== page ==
Mid-Market Banking

The Business of Banking: Consider Us Part of Your Team

5 Minute Read

How else would you have been able to safely and securely transfer emergency funds to a factory in the Philippines overnight? Or have secured that bridge loan to cover the final phase of a masterplanned community in Southern California?

Like your business, businesses around the world have evolved to rely heavily on banks for a wide range of financial services. This is because, at the core, banks are the fundamental channel for the movement of money across the globe, offering safe products and services for holding and transferring funds. Just as important, banks fuel economic growth by lending to consumers and businesses to help them achieve their financial goals.

There’s a lot that goes into this core business, and understanding how banks operate and make money at a high level is beneficial to any C-suite leader. As with any bank you have a business relationship with, it is important to know how central it is to our business to operate in a safe and predictable manner that provides value to our clients at every stage of the relationship cycle.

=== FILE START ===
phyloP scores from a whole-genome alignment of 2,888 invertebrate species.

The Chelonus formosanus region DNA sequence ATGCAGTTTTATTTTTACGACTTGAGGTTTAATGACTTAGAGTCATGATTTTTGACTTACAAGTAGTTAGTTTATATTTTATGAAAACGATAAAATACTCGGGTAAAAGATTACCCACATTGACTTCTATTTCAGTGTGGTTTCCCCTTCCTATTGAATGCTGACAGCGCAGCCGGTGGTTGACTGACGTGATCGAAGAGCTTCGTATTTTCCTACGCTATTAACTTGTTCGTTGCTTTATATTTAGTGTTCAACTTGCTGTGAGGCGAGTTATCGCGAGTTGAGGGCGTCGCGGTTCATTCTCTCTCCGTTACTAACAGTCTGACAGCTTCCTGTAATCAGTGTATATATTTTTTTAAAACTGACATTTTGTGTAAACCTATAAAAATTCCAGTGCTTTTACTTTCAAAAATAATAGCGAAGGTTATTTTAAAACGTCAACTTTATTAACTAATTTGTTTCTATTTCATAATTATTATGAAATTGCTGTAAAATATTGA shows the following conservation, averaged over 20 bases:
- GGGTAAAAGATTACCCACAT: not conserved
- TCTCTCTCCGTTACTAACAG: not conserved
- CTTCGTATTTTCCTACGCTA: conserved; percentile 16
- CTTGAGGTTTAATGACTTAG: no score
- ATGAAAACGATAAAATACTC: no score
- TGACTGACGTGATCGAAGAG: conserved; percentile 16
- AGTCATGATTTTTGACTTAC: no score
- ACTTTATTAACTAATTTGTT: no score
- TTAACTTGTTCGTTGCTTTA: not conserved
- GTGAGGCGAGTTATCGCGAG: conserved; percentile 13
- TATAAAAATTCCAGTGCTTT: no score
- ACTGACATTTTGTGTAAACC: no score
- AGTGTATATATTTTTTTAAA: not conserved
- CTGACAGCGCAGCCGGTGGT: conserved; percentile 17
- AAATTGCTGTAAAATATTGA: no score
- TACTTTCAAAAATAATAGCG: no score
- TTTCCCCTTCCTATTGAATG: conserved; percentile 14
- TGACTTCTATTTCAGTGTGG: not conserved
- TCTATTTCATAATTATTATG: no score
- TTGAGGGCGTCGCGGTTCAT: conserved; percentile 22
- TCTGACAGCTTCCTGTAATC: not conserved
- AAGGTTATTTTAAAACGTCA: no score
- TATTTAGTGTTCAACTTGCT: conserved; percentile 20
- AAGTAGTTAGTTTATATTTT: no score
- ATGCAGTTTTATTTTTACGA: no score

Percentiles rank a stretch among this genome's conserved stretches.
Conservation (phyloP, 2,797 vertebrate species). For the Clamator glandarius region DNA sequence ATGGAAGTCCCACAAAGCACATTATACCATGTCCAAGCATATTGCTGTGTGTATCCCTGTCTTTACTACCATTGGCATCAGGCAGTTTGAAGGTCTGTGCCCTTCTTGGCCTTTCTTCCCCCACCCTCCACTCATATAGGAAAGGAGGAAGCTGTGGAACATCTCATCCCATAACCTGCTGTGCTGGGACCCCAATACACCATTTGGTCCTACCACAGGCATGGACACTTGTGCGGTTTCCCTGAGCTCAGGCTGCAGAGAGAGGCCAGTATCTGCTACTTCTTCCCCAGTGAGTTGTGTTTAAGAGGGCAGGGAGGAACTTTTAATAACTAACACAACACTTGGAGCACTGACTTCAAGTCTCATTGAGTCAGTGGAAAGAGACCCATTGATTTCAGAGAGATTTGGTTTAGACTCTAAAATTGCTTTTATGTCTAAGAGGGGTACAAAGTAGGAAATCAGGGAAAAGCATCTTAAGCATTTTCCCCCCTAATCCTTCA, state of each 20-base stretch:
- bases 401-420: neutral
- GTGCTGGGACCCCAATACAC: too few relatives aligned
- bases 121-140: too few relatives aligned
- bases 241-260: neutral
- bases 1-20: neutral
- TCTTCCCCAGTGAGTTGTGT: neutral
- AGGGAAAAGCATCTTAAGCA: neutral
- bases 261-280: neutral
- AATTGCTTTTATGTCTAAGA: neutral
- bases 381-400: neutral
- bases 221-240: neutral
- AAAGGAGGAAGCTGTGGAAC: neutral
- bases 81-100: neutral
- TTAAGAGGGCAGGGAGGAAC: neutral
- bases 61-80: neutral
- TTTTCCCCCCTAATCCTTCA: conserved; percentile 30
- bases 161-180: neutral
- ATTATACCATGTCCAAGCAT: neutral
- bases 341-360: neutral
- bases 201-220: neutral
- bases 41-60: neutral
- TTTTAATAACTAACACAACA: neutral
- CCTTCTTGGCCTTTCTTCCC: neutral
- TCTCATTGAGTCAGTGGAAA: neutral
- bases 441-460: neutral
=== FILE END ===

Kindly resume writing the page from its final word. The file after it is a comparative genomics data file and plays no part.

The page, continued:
How banks make money

Let’s start with what most business executives already know—the very basic business model: banks hold deposits from both consumers and businesses and then use a portion of that money to issue loans on which they, in turn, earn interest. Even at this very basic level, it’s important to pause and appreciate the level of trust that people have in banks—to not only hold their money, but also to lend that same money back to help satisfy the financial needs of consumers and businesses in a community. Risk management and prudent oversight is, therefore, paramount to the soundness of the banking system.

Since the last recession a decade ago, regulators have introduced several requirements for banks that aim to provide increased stability within the banking system. The requirements include safeguards to ensure banks have the capital and liquidity to meet all on- and off-balance-sheet commitments.

Understanding a bank’s income statement